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Showing posts from May, 2012

Materialism as in materials

Jonathan Kemp came to visit Anarchai last week and discuss matter. The discussion involved processes and procedures, matter as a locus for a plural ontology, the diversity of materials and the politics of decrystallisation. Joni holds that "Procedures are ways of understanding processes. They can also create processes. They are implemented in systems whose defining ability is to execute series of changeable rules and iterations. They can be non-symbolic and intuitive, as in the case of humans and animals going to sleep at night, and they can generate novel behaviours, like dreams. Or they can stop and begin again when a new day dawns. Whatever they do, they involve some matter, some configuration of matter as apparatus that somehow delimits procedures. We can add a coda here in playing with a celebrated Graham Harman quotation on the nesting of objects within objects within objects , by saying that processes are wrapped in procedures that are wrapped in matter that are wrapped in


Sometimes thought is strongly triggered by Nemesis - by envy and jealousy of whatever makes itself present. Jealousy of what was chosen to happen: why on earth has this and not something else taken place? It had to be driven by undeserved luck. Thinking is moved by a jealousy towards happening. It makes thought boil with despite, contempt and obsession with issues of merit. It drives criticism - the skeptic, the rebellious and the explosive ones. It feeds the taste for nothingness. It feeds the lack of taste. Or rather, the envy that nothingness holds towards being. Leibniz´s insistence that this was the best of all possible world was in a sense addressing that jealousy: one can expect whatever for the future, but concerning the past, no jealousy is to be allowed. It is an attempt to tame wild jealous thoughts. To guide imagination through a principle of sufficient reason. There is a reason why he left me for somebody else so that I don´t have to go back to black, I don´t have to colla

The extensive continuum and a space of contingencies

Whitehead´s notion of extensive continuum is a very interesting one. It satisfies the obligation of transmutation - that Whitehead deems important to explain Leibniz´s idea that monads have a confused perception of the whole universe. It is connected to the potential, to what takes place in each actual entity - in each monad - before actual individualisation takes place. Each actual entity starts out with the extensive continuum and brings about (or sponsors) actual individual entities who would be the staring point for a next round of generating contemporary actual entities out of the extensive continuum. It is like a potential complicatio of the available world. It is in the continuum that different actual entities co-exist - like an Anaximander´s apeirón more than Anaxagoras´ pool of things which is an assemblage of ready-made, individualised items (his fragment 10: how could hair come from anything but hair and flesh from anything but flesh?). Whatever is an actual entity inhabit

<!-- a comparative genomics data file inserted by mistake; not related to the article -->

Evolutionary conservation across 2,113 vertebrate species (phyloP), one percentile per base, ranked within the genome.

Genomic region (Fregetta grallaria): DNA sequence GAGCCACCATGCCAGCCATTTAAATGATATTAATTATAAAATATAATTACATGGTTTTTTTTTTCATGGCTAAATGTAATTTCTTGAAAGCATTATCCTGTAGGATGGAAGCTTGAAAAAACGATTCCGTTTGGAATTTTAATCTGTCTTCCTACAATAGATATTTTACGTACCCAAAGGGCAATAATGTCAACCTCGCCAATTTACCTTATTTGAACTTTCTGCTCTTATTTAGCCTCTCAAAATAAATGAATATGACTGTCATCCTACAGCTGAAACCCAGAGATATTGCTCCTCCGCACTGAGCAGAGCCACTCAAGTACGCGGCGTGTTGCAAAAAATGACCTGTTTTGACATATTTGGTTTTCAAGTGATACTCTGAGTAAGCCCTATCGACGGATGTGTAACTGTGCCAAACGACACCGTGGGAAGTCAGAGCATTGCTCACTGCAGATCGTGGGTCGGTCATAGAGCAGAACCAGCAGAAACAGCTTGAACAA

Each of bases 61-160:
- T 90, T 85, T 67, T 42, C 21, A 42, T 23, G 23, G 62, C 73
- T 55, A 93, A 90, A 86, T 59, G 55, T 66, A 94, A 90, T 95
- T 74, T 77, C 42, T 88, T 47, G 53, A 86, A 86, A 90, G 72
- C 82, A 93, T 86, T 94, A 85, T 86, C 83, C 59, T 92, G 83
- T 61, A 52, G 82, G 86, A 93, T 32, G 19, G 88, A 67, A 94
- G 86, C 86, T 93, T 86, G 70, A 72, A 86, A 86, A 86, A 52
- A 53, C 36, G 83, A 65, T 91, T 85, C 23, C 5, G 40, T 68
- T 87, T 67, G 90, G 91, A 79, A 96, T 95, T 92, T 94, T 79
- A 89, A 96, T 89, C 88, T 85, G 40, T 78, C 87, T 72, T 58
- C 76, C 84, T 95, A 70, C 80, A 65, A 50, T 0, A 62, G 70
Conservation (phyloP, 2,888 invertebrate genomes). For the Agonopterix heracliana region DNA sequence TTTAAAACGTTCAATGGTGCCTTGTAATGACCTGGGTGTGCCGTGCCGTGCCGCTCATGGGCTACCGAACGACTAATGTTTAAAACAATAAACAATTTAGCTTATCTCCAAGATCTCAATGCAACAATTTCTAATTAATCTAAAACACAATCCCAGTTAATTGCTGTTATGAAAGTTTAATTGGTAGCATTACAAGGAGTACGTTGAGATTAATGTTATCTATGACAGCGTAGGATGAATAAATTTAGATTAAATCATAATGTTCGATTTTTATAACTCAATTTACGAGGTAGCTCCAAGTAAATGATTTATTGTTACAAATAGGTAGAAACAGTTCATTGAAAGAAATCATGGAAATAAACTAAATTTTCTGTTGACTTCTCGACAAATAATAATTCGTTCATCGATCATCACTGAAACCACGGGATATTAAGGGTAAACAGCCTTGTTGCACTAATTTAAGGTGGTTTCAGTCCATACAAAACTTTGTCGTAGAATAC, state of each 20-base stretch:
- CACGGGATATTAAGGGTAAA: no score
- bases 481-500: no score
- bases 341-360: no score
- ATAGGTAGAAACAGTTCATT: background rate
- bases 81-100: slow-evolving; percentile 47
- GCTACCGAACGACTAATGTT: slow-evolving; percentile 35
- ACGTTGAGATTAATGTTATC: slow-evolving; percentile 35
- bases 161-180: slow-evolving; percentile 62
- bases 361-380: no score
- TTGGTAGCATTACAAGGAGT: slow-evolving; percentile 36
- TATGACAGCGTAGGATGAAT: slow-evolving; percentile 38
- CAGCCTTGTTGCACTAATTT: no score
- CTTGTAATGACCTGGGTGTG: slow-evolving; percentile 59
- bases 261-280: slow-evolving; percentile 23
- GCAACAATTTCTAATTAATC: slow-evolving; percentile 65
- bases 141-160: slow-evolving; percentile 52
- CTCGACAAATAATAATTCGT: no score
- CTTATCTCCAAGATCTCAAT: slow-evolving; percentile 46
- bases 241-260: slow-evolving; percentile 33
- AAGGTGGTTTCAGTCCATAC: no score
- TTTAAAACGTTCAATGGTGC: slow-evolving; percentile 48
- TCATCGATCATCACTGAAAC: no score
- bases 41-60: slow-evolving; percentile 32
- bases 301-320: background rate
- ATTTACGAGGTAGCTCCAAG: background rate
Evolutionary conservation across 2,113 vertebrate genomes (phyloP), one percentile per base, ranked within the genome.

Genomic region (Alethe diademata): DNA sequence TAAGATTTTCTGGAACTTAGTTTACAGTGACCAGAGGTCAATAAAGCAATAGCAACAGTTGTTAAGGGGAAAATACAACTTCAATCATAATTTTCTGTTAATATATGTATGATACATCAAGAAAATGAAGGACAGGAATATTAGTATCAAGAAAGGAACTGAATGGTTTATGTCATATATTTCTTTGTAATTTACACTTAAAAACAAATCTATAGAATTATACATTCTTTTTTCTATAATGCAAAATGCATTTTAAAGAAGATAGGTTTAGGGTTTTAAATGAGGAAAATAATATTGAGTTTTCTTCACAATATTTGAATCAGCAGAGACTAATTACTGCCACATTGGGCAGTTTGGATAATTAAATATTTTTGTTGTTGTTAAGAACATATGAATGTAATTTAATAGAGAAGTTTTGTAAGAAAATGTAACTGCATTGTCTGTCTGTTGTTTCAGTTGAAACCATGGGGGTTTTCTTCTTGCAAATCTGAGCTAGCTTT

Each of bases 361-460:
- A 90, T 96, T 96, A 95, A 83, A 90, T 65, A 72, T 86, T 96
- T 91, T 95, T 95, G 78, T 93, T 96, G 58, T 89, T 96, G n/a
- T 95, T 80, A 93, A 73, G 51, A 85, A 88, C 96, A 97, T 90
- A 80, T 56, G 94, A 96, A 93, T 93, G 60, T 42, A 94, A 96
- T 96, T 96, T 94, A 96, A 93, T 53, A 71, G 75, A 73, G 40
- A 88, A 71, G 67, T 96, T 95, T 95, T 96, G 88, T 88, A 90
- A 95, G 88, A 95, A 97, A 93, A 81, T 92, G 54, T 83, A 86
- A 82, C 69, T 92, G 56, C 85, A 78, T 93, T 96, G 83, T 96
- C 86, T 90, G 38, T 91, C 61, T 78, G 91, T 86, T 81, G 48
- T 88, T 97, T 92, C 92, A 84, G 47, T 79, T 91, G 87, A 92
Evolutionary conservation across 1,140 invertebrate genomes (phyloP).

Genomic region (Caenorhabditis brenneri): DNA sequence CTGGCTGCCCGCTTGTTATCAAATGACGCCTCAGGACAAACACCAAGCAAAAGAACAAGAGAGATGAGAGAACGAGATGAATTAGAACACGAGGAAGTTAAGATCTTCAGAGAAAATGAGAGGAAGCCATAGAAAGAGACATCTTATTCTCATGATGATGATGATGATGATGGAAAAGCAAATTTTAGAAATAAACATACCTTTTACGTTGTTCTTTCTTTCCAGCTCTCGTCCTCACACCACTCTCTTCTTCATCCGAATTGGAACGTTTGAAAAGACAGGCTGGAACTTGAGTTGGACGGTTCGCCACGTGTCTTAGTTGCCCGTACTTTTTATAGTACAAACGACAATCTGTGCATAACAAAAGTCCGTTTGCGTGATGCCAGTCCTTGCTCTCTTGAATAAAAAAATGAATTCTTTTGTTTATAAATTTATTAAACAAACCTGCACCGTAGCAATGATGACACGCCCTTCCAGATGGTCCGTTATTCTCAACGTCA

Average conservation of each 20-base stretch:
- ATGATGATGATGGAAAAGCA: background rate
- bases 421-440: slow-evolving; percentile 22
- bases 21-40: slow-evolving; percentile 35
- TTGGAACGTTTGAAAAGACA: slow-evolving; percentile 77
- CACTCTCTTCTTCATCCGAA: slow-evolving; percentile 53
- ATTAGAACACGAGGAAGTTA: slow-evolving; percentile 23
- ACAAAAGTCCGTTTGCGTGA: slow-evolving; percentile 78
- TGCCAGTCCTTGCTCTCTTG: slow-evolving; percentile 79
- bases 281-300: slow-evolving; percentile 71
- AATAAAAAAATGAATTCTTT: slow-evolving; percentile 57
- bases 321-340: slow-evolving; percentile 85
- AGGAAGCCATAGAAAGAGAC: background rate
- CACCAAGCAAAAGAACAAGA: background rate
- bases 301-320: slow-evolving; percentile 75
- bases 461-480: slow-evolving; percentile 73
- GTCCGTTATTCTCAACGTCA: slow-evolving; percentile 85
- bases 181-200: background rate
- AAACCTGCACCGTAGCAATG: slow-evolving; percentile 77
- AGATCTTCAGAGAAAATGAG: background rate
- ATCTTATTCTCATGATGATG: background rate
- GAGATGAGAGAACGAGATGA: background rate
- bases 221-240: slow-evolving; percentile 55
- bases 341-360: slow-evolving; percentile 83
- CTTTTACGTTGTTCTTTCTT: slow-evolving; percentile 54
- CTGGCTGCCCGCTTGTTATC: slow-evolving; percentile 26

Time for life?

This week I went to a conference on fantasy to talk about the principle of reality (which loves to hide), cross-dressing, Agamben on liturgy and mundus imaginalis. In a session with Peter-Erwin Jansen and Andrew Feenberg I heard two expressions (Marcusean in spirit, I suppose) that caught my attention. They were calling for actions that would allow people to have "time for life" and find ways to "actualise their potentialities". The expressions assume that there is a hidden tendency for something to flourish in humans. For which life should people have time? Which potentialities are worth releasing (or actualizing)? Even though I asked a question concerning the underlying political optimism behind the expressions - the belief that things are easy to mend - the issue that caught my attention is the unreconstructed assumption that there is a human realm - a human substance bearing (fixed) properties along with accidental features brought about by current predicaments)